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Regeneration of Towns and High Streets

Volume 699: debated on Monday 19 July 2021

As we build back better from the pandemic, we are transforming our high streets into the kind of places that people want to call home for generations to come. Last week, the Prime Minister announced the last 15 of our 101 town deals worth £2.4 billion, alongside launching our £150 million community ownership fund and our high streets strategy. That set out a vision for cleaner and more vibrant high streets where entrepreneurs can thrive and local businesses are supported, with permanent al fresco dining and where derelict eyesores are transformed into quality homes.

Now then, Ashfield has benefited from more than £70 million from the towns fund and the future high streets fund, which is welcome news to our struggling high streets, but the independent traders in Kirby-in-Ashfield are up in arms at Ashfield District Council’s decision to double car parking charges on a four-hour stay. This is after it has increased its own allowances by £55,000 a year. Will my right hon. Friend please remind the politicians at Ashfield District Council that, while they are taking Government cash to help regenerate our high streets, they, too, could help by not doubling car parking charges, which hurt our shoppers, our shopworkers and our high streets?

I am delighted that my hon. Friend’s constituency has received that £70 million to deliver exciting regeneration projects across his local area. He is right to say that it would be perverse if the Government are doing so much, with his help, to support the people of Ashfield for his council not to play its part as well. We want high streets to be as accessible as possible, whether that is by car, walking or cycling, and to be attractive places for local people to visit, to live in and to shop.

I thank the Secretary of State for coming to visit me in Newcastle-under-Lyme earlier this month. Newcastle-under-Lyme is benefiting from more than £34 million of investment through the towns deal and the future high streets fund. He knows the town very well and will know that the Ryecroft site, in particular, has been an eyesore for a long time, along with the derelict former Sainsburys site and the former civic offices. Does he therefore welcome, as I do, the fact that we now have a Conservative council under the leadership of Simon Tagg that has a proposal for the site, with the demolition of the old offices, and that with our future high streets funding we will see that developed in the next couple of years?

It was a pleasure to visit Newcastle-under-Lyme once again with my hon. Friend—a town that I have known for more than a decade. It was heartening to see that a good Conservative council very ably led by Simon Tagg has a real 10 or 20-year plan for the town centre backed by tens of millions of pounds of Government investment. That is exactly what we want to see replicated on high streets across the country.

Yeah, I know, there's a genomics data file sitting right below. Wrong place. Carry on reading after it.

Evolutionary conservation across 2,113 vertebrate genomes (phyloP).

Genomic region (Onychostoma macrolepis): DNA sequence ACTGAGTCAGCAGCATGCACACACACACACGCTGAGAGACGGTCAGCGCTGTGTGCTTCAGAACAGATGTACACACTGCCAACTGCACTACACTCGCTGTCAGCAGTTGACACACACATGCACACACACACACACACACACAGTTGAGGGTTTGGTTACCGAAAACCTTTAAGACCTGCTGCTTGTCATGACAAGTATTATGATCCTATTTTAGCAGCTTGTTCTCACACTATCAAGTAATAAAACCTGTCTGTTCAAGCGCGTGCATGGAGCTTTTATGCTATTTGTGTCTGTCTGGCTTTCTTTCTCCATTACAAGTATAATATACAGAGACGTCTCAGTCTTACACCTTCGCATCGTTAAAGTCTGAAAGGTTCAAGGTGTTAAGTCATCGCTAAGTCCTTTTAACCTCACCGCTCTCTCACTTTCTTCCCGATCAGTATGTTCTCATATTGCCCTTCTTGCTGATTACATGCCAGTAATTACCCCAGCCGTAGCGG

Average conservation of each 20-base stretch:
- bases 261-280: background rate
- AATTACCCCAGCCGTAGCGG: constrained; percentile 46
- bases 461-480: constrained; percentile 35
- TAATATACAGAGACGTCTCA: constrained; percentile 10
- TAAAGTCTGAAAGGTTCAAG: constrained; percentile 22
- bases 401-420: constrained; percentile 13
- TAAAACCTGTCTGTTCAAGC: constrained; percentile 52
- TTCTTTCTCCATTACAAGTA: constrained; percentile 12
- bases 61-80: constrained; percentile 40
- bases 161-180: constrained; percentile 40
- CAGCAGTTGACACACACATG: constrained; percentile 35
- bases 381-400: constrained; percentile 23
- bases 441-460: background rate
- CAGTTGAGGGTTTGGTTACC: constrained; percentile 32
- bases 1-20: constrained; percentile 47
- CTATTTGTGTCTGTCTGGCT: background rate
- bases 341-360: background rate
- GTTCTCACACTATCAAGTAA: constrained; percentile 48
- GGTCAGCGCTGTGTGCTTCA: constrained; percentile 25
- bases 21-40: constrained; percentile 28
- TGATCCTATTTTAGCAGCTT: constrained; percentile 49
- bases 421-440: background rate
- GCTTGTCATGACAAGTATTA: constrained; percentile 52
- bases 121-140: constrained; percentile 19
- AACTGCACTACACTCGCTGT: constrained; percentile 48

I am backing an exciting multi-million-pound bid put forward by Devon County Council and East Devon District Council to help regenerate east Devon’s largest town, Exmouth. If the bid is successful, the planned Dinan Way extension will improve journeys into Exmouth and cut congestion, and will also see the town centre spruced up around the train station. What steps will my right hon. Friend take to make sure that every corner of the country, including the south-west, sees the full benefits of levelling up?

We have already committed over £430 million of investment in the south-west alone through the getting building fund, the future high streets fund and the towns fund. My hon. Friend and I have spoken many times about Exmouth and I visited the town with him a year or so ago. It is exactly the kind of place that these funds were designed to support. I very much look forward to reviewing the advice from my officials with regard to the bid for the levelling up fund, and, if it is a successful bid, to seeing positive change for his constituents in the months and years ahead.

It is great to be able to announce that after a long campaign through my parliamentary petition and an Adjournment debate in this House, a bid for the levelling-up fund has been submitted by Rotherham Council to improve Dinnington high street. However, I am greatly disappointed that Rotherham Council has not submitted a bid for other high streets across Rother Valley such as Maltby, Thurcroft and Swallownest. What can this Government do to ensure that Rotherham Council has plans for and improves all our high streets across Rother Valley?

I wish my hon. Friend a happy birthday. I am delighted that the council put in a bid for Dinnington high street, where he and I met for the first time in 2019. He asks a very important question about what the Government will do for smaller towns across the country, particularly those in ex-mining and ex-steel communities—places that I know well in north Nottinghamshire and South Yorkshire. That is one reason that we brought forward the levelling-up fund, which I hope his constituency will benefit from. It does require councils such as Rotherham to step up and develop with their local Member of Parliament high-quality bids, so I hope it will do so in the years ahead for the other towns in his constituency.